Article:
The Poetry Question

Discovering the Relevance of Words

QOTD: History vs. History Via Literature

I do not believe in history. There, I said it. It never happened. Not in a “the holocaust isn’t real” diluted way, but rather in the “every textbook got it wrong” way. I remember in middle school I was really interested in what had happened throughout the timeline of America. I always wanted to know who did what, and how we settled where, and why we live the lives that we live today. And then I discovered fiction. I discovered the books, or poems that were written in those time periods, and I started seeing a bit more of an honest approach to the literary history of the time, that I did not see in the text books.

It wasn’t until mid-way through high school, where I truly started to question the books that we were reading. It wasn’t that the teachers were attempting to indoctrinate us into some type of cult-ish, we-are-who-the-book-says-we-are type of thinking, but rather, people had been paid to tell a certain story, and while the accuracy of the story was defined by years of research, I felt that if they weren’t there to see it take place, they couldn’t possibly understand the accurate version of the story. Research can only get a person so far.

It was around this time that I also discovered the works of Dickens, and Blake, and Donne, and George Elliot, and the Bronte sisters. Their words all felt so brutally honest, that I began to feel as though, while three of the four (if you lump the Bronte sisters together) were writing fictional tales, they weren’t afraid to show the true darkness of those time periods. William Blake, as a fairly unknown poet of his time, was not afraid to talk about London as he saw it. He was not worried about any backlash from the church as he told tales of children as chimney sweeps who, when stuck inside the piping, would simply be burned until their bodies disintegrated, and un-clogged the chimney system. Donne, a former man of God, was not afraid to talk about the struggles he had in the church, and how he had lost his faith over too many questions. Bronte and Dickens were not afraid to talk about a world where people were not all happy, and where the realities in Jane Eyre, and A Tale of Two Cities felt so much more matter-of-fact than any textbook description of England during those times.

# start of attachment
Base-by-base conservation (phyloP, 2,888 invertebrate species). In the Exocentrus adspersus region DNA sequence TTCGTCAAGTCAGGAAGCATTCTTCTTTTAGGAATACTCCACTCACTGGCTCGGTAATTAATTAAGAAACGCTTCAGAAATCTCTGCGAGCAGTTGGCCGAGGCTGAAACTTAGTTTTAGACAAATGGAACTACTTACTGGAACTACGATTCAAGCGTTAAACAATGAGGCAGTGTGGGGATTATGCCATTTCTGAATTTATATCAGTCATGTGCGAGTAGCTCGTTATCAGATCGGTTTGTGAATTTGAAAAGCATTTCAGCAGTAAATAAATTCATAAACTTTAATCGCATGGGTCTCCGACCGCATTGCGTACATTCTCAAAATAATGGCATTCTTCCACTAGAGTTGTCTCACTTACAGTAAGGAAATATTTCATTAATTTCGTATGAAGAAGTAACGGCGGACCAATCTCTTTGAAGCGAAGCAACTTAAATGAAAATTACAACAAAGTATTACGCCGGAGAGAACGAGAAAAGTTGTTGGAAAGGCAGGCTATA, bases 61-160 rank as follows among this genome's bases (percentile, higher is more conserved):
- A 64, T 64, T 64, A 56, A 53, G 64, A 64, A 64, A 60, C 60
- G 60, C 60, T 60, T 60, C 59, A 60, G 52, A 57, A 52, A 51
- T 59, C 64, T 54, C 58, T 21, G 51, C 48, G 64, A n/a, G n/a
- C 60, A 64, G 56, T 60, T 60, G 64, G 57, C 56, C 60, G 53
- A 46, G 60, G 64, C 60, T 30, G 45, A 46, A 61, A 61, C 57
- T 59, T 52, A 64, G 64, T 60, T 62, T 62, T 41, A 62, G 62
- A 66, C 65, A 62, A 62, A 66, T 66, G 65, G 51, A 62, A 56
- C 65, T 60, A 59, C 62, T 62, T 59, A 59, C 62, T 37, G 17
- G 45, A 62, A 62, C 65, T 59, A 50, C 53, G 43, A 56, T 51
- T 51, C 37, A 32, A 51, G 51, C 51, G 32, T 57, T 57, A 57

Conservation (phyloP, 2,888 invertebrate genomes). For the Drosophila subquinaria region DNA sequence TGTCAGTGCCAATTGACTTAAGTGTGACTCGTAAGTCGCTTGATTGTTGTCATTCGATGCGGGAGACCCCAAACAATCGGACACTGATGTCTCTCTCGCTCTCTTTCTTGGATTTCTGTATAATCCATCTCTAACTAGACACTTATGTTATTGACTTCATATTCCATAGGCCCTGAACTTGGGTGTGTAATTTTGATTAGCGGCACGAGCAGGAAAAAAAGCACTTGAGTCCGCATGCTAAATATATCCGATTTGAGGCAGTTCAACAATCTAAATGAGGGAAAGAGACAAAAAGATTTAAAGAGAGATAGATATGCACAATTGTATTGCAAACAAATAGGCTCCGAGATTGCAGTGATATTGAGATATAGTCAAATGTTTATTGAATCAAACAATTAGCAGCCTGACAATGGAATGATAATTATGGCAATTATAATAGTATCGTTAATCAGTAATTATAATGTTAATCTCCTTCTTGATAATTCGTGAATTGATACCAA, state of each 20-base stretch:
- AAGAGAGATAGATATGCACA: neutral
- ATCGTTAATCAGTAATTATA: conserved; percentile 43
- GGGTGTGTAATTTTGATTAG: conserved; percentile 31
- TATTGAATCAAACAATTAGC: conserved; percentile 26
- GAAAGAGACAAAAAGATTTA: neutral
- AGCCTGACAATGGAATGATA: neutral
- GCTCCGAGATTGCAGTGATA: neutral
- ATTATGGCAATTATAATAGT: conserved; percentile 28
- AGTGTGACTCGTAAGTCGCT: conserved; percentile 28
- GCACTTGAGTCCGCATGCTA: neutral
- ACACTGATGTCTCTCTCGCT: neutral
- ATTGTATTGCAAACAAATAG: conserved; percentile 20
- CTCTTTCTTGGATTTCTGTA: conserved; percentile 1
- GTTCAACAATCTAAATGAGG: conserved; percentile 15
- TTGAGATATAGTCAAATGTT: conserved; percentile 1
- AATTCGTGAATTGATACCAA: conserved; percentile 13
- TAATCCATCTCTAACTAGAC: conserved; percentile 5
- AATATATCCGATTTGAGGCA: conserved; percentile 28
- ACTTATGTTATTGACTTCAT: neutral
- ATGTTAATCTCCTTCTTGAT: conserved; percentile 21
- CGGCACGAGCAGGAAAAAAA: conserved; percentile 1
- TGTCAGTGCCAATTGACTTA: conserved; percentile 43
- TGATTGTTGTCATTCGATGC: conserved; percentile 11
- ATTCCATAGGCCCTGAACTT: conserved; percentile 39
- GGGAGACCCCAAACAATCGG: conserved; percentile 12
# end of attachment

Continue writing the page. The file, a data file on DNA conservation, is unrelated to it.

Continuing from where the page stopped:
I’ve had countless debates with history teachers over the years. They have been trained to believe the research. I have been brought up to find honesty in the fiction of the period. It’s a battle that has gone on since the earliest novels were written. So, who is right?

That leads me to today’s Question of the Day: Do you believe in History, or History via Literature? Explain.

About Christopher Margolin

Chris Margolin spent more than a decade in Education as a high school English teacher, and is now an Instructional Coach for the Longview School District. He is also the founder of The Poetry Question, an online journal which focuses on reviews of small press poetry publications, and runs a regular series called "The Power of Poetry," where notable poets share their personal stories of how poetry has affected their lives. Margolin resides in Vancouver, Washington with his wife, and daughter.

2 comments on “QOTD: History vs. History Via Literature

  1. dlsimmons00
    May 2, 2013

    I’m tempted to think that these are two different things. While I agree that history as it is taught by textbooks is often deplorably biased and flat out wrong, it also isn’t supposed to convey the same things as a work of literature. History should be about what happened, literature should be about what it felt like.

  2. dlsimmons00
    May 2, 2013

    So, I guess my response is that I believe in both. I want to know what happened, as close to objectively as possible, and I want to know what it was like on the ground.

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